TAMPA, Fla. — British cybersecurity software developer Arqit has hired financial adviser Silverpeak to sell its space division following interest from potential buyers, according to a source close to the process.

The division’s assets include a quantum encryption satellite Redwire is building that is partly funded by the European Space Agency, the person told SpaceNews, along with patents, intellectual property, commercial contracts worth more than $65 million, and a team of around 40 engineers.

Arqit, which is listed on the NASDAQ stock exchange and due to report financial results May 17, and Silverpeak declined to comment.

Arqit announced plans in December to sell its partially built satellite after pivoting to a terrestrial method for distributing symmetric encryption keys capable of resisting attacks from quantum computers. 

Distributing these keys via ground networks would be cheaper and less risky than deploying a space-based platform, although quantum communications using fiber optic cables have a limited range compared with satellites better suited for covering vast distances.

Despite the technology’s infancy, Arqit says it continues to see demand for quantum encryption satellites from government and other customers that prefer not to send traffic across international cables.

Quantum-resistant cryptography is set to be a key component of IRIS² (Infrastructure for Resilience, Interconnectivity and Security by Satellite), Europe’s planned 6 billion euro ($6.5 billion) secure connectivity constellation.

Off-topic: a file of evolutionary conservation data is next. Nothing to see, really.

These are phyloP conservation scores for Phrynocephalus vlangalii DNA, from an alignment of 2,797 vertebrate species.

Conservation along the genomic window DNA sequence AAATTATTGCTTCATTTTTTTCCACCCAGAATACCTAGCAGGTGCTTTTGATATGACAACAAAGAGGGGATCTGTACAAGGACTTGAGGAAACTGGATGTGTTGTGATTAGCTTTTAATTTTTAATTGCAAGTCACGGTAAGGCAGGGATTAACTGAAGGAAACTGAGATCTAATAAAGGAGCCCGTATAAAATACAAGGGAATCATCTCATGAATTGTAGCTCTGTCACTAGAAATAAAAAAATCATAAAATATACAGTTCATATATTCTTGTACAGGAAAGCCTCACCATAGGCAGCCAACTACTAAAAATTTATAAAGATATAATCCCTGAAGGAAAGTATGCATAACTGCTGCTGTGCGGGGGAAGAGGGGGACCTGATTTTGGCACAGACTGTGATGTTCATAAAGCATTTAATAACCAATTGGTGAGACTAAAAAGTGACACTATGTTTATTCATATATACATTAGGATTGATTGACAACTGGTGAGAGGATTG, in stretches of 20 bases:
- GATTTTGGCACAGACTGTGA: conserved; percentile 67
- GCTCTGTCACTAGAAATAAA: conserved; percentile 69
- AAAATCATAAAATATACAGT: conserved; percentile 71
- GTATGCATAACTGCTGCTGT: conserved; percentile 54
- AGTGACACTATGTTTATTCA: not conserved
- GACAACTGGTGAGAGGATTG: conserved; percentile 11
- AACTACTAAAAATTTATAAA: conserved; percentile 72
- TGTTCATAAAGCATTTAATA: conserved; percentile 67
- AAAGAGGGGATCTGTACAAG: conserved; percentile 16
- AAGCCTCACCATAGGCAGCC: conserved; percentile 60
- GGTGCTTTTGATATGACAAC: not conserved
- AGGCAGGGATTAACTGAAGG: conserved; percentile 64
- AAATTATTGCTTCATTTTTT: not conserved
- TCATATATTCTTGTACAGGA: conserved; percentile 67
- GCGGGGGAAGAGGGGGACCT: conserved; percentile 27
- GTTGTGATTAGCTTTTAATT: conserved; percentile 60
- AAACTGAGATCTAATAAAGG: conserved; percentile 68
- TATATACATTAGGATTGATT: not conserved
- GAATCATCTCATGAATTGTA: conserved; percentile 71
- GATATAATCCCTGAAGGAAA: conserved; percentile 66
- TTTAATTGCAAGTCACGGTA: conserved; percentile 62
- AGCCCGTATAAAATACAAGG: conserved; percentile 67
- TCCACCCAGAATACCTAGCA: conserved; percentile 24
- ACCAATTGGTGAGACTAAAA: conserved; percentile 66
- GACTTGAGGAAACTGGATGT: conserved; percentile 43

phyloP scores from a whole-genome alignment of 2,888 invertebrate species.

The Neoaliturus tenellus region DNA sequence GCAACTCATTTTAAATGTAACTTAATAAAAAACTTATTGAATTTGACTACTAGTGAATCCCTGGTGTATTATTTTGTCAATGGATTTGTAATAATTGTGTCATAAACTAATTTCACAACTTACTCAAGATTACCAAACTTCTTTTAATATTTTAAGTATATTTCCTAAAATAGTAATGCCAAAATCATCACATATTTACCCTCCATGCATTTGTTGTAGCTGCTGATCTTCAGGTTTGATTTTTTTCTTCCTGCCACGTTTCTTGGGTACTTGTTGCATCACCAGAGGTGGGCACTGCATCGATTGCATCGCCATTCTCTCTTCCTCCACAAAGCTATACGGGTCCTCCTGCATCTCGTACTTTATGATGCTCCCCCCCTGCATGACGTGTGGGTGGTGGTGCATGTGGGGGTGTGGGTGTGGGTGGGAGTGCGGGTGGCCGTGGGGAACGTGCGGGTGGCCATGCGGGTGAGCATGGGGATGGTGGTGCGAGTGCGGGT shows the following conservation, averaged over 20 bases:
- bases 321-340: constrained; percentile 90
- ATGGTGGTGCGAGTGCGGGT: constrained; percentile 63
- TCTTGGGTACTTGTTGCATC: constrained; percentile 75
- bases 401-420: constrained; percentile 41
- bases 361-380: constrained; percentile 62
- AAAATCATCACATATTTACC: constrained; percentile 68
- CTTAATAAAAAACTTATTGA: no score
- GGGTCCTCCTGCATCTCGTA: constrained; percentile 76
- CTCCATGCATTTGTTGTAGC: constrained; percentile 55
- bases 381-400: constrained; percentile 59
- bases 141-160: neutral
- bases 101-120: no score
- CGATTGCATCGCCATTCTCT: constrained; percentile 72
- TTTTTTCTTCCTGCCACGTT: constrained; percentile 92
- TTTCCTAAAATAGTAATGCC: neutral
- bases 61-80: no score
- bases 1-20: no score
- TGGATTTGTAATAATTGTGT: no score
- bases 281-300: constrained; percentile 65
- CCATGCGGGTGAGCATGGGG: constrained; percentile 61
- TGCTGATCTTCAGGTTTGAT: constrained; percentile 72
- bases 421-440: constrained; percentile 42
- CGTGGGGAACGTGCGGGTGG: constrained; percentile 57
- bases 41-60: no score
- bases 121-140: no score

The European Space Agency recently tasked a group led by operator SES to develop and operate a satellite in 2024 to validate quantum key distribution (QKD) technology.

SES said May 11 that the QKD payload for the group’s Eagle-1 satellite would be developed by Germany’s Tesat-Spacecom, a manufacturer of terminals for optical communications satellites.

Technologies being developed for quantum networking are seen as synergistic with the space-based optical communications market, where commercial interest is growing amid rising costs and demand for radio frequency spectrum.

Before deciding to sell its partially built quantum encryption satellite, Arqit had lined up a 2024 launch with Virgin Orbit, which is searching for a new owner after collapsing into bankruptcy earlier this year.

Like Arqit, Virgin Orbit listed shares publicly following a merger with a special purpose acquisition company (SPAC), a financial tool offering a fast-track to stock markets.

A SPAC merger requires less rigorous due diligence than a traditional stock market listing, leaving them open to overly optimistic growth projections in the search for investor support.

Multiple law firms have announced class action lawsuits over Arqit’s business projections, including one filed May 6 by Rosen Law Firm at the U.S. District Court for the Eastern District of New York (1:22-cv-02604, Glick v. Arqit Quantum Inc. et al.).

Arqit disclosed in its last financial update Dec. 14 that the U.S. Securities and Exchange Commission had also launched a “fact-finding inquiry” into the company’s 2021 SPAC merger, which Virgin Orbit had also invested in.

May 17 update: Arqit said in its earnings update that it is the largest unsecured creditor identified to date in Virgin Orbit’s Chapter 11 bankruptcy process with a $10 million claim. Arqit recorded $2.6 million in total income for the six months ended March 31, primarily from funds provided by the European Space Agency, compared with $12.3 million for the corresponding prior year period. The company’s operating loss was $34.6 million, compared with a $14.3 million loss for the six months to March 31, 2022.

Jason Rainbow writes about satellite telecom, space finance and commercial markets for SpaceNews. He has spent more than a decade covering the global space industry as a business journalist. Previously, he was Group Editor-in-Chief for Finance Information...